For a side dish, pay the upgrade fee that substitutes the obligatory green salad for the shredded papaya salad. Dressed with funky-but-good dressing that surely involves one or more fermented sea creatures, this papaya salad could be eaten with rice and still be called a meal. But when paired with the Laotian BBQ meats, it is a refreshing palate cleanser much like dill pickles are to a pulled pork sandwich.

Char-roasted beef called “bahari boti” from Bundoo Khan - the Original BBQ in Fullerton.
(Edwin Goei)

2736 Nutwood Ave. Suite A, Fullerton

The pieces of char-roasted beef called “bahari boti” from Bundoo Khan pack a wallop. They’re so generously caked in spice paste marinade, it’s almost a batter. And when you eat them, you feel the slow burn overtake your mouth while your brow dampens and your pulse quickens.

Like anything that stimulates the rush of endorphins, you immediately want more. And so you do, eating one piece after another. And as the spices smolder on your tongue with the half-life of something radioactive, it’s natural to try to figure out what exactly is in that addictive seasoning blend. Forget about it. It’s impossible to decipher. There’s certainly cumin, coriander, ginger, garlic and chilies, but you’re better off just chalking up the rest to alchemy and magic.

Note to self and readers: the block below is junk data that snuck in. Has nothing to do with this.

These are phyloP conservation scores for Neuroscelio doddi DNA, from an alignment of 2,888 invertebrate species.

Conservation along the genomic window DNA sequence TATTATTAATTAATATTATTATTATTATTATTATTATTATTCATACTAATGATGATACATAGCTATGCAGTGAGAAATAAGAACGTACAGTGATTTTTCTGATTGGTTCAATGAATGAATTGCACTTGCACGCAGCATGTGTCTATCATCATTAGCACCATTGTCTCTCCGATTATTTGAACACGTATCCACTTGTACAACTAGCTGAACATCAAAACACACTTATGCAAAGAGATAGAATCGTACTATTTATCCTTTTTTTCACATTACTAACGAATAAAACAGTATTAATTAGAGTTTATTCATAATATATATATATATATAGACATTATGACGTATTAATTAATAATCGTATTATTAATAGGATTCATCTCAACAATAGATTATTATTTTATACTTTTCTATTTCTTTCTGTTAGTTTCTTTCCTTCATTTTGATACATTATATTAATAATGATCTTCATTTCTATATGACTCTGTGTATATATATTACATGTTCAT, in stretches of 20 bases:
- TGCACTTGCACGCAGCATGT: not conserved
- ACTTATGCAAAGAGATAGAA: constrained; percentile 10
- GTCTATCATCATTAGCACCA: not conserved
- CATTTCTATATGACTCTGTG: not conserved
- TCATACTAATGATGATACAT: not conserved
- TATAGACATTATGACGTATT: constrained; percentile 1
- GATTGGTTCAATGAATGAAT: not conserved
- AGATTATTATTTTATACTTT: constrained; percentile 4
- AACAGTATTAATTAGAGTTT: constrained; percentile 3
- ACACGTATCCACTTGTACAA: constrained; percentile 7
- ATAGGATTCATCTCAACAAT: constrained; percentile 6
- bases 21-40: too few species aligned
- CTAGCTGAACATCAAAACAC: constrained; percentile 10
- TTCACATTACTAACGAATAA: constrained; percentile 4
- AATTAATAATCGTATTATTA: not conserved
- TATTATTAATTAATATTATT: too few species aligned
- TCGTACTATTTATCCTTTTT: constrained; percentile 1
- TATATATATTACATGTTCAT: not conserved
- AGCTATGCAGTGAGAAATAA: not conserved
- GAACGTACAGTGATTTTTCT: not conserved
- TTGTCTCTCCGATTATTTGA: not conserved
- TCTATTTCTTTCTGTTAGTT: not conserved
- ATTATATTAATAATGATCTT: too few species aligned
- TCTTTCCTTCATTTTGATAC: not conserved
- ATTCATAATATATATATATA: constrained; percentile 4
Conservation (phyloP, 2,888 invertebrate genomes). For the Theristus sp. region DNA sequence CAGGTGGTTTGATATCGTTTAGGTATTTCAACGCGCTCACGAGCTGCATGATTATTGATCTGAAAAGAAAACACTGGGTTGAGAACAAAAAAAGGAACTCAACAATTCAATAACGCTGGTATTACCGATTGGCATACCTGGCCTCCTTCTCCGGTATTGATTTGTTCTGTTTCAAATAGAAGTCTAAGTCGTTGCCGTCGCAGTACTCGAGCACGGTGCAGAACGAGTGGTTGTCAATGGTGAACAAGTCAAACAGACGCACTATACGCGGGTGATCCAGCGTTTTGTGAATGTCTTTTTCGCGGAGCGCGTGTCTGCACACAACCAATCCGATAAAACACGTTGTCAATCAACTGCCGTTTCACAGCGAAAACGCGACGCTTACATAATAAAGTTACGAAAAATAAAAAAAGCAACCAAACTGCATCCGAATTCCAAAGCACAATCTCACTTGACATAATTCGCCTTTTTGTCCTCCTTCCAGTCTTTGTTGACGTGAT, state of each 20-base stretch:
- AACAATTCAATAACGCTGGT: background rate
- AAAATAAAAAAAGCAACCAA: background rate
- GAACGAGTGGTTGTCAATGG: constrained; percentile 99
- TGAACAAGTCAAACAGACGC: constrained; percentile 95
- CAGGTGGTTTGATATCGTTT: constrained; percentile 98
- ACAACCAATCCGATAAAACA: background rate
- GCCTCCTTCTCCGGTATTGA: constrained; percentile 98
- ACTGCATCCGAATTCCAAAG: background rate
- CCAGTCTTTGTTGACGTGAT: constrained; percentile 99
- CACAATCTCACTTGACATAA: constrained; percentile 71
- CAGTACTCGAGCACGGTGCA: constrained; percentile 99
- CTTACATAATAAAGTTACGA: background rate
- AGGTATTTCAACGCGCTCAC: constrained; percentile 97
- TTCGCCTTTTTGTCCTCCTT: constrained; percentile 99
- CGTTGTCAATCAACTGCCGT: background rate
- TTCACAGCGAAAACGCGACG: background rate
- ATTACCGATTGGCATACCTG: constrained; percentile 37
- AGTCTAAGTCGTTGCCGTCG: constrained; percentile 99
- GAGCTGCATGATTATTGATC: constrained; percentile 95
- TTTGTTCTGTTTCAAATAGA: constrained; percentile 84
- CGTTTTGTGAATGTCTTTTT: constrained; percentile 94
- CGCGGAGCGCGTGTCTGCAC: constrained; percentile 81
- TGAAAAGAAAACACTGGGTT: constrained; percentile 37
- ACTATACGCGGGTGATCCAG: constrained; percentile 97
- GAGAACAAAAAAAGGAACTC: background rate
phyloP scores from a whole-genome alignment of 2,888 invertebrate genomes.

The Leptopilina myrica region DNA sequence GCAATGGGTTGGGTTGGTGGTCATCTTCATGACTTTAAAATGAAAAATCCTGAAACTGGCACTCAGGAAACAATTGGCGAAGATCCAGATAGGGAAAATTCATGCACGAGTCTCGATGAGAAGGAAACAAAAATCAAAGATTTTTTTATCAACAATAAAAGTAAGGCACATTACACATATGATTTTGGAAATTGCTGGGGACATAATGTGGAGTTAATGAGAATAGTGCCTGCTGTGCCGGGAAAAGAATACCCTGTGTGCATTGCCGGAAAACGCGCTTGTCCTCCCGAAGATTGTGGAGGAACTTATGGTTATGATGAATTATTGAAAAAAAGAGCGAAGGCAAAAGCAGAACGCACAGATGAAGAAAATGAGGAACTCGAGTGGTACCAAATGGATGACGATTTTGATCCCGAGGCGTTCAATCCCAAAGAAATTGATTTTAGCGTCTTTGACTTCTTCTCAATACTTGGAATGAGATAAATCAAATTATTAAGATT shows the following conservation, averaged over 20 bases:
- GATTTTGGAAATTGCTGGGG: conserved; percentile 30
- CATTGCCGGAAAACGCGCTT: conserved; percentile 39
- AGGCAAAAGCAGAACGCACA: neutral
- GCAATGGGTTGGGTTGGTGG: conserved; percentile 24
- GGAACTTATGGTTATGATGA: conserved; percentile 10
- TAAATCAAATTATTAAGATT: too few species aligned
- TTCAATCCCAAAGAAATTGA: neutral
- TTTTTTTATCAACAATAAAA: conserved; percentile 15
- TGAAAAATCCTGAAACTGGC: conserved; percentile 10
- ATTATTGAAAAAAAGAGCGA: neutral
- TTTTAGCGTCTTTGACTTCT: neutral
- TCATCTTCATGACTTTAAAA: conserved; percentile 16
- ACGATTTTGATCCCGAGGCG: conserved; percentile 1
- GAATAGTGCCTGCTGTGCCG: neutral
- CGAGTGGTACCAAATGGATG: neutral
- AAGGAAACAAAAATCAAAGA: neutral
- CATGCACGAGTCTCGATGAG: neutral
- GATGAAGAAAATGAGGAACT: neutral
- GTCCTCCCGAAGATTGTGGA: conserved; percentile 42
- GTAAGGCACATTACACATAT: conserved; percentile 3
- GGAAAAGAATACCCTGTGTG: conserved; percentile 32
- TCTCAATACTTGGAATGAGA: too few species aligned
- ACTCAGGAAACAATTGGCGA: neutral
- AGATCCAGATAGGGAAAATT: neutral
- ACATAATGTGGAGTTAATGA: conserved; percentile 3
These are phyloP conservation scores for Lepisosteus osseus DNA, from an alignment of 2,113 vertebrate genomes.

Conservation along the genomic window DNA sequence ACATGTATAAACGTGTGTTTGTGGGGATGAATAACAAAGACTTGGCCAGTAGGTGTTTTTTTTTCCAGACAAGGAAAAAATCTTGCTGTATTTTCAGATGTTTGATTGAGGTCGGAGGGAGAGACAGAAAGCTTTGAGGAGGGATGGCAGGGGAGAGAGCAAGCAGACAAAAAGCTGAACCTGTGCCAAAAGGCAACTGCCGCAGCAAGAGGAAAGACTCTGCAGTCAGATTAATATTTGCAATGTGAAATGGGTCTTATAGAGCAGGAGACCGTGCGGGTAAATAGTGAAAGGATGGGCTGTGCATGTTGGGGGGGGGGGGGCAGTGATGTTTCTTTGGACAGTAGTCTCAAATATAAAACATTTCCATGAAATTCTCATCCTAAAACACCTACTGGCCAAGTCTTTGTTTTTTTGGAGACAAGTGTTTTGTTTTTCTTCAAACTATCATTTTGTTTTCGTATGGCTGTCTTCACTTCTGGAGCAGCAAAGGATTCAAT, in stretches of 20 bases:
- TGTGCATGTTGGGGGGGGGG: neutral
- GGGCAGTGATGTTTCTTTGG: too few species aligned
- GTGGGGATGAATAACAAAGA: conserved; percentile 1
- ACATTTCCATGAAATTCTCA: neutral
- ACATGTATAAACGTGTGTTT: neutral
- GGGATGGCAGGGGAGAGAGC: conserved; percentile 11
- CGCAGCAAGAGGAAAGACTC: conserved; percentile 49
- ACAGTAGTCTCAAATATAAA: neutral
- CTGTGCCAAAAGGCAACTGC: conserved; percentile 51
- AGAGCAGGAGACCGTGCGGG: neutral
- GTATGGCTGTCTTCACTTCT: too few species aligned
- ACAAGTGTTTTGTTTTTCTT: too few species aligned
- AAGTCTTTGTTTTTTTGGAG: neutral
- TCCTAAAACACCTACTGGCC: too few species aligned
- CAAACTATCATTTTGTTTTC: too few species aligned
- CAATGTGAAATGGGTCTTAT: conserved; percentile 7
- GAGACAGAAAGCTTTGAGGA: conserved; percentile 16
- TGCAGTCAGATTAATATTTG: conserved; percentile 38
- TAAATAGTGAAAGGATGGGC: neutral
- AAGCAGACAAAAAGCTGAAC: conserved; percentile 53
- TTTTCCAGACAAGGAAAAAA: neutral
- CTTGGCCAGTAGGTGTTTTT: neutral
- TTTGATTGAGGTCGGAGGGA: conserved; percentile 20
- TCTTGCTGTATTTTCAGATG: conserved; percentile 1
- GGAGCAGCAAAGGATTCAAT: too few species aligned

Outside Bundoo Khan - the Original BBQ at University Plaza in Fullerton.
(Edwin Goei)

You could eat the beef bahari boti, the ground meat stogies called seekh kabob or the crimson-tinted pieces of chicken tikka straight up. But most customers pick them apart and wrap the pieces inside an oil-blistered paratha bread or a fluffy naan before adding thinly sliced red onion, tomato and cucumber to balance the punch.

Raita (a tart-and-spicy yogurt drizzle) and tamarind chutney are self-served from the spigots of a repurposed juice circulator, but all the barbecued meats — which are threaded through metal rods and roasted over an open flame by an army of cooks in a smoky room — are so flavorful it needs no assistance from any sauce.

Workers prepare food inside Bundoo Khan in Fullerton.
(Edwin Goei)

To Pakistanis, the original Bundoo Khan, which opened in 1948 in Karachi, is legendary. And its founder, Al-Haaj Bundoo Khan, is an icon akin to Harlan Sanders and Julia Child wrapped into one.

It is for this reason that this first American outpost is already bustling on weekends despite being open less than two months. Families from all over converge to this normally quiet strip mall across from Cal State Fullerton in a pilgrimage to taste the BBQ of their homeland. You should too. Just bring a terry cloth towel for your sweat.

Food writer Edwin Goei is a contributor to Times Community News.

Support our coverage by becoming a digital subscriber.